Despite their dangerous reputation in horror films and the media at large, the majority of the thirty known species of piranha, which live in the fresh waters of South America, are actually herbivores.
Only the four genera Pristobrycon, Pygocentrus, Pygopristis, and Serrasalmus are considered to be true piranhas due to their specialised teeth, which are tightly packed together and interlock for rapid puncture and shearing.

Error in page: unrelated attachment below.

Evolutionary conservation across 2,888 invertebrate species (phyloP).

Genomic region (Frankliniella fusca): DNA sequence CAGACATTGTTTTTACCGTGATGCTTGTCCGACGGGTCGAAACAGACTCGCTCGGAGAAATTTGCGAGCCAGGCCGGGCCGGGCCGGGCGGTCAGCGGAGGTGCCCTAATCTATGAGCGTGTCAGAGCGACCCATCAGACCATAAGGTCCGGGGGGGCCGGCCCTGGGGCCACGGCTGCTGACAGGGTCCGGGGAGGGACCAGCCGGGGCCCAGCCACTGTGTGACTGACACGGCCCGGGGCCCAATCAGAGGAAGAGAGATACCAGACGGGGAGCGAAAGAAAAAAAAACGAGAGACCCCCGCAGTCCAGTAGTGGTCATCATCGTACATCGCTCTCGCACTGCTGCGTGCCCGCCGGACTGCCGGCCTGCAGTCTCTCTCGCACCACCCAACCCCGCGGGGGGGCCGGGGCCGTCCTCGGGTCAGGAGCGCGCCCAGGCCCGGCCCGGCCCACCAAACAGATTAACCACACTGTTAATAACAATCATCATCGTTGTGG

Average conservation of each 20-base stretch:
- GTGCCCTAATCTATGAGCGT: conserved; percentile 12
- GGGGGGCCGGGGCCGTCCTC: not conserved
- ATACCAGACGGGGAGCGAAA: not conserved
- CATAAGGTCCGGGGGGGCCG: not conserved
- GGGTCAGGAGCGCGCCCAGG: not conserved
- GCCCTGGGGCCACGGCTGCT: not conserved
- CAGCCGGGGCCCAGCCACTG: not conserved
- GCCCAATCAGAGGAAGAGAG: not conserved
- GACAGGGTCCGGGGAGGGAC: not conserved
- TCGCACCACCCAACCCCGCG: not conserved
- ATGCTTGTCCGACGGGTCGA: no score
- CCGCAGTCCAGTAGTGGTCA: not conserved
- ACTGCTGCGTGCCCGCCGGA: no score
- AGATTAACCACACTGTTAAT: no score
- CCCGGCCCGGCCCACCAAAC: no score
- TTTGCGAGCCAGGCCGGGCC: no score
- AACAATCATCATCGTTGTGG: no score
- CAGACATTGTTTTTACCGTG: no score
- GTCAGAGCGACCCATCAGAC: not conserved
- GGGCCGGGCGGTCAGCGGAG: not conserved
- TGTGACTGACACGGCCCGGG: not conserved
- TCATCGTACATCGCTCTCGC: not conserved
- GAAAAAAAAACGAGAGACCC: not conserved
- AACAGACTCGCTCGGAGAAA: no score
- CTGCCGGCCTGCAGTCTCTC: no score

However, attacks on humans and large mammals are rare and generally occur only during periods of drought when lower water levels result in fewer fish for piranhas to prey upon. Whilst these attacks usually only result in injury they can still be lethal, though most recorded cases involve small children.
The reputation of piranhas may date back to a book written by President Roosevelt in 1914, in which he recounts a visit to Brazil when local fishermen blocked off part of a river and starved a shoal of piranhas for several days. They then pushed a cow into the water, where it was quickly torn apart.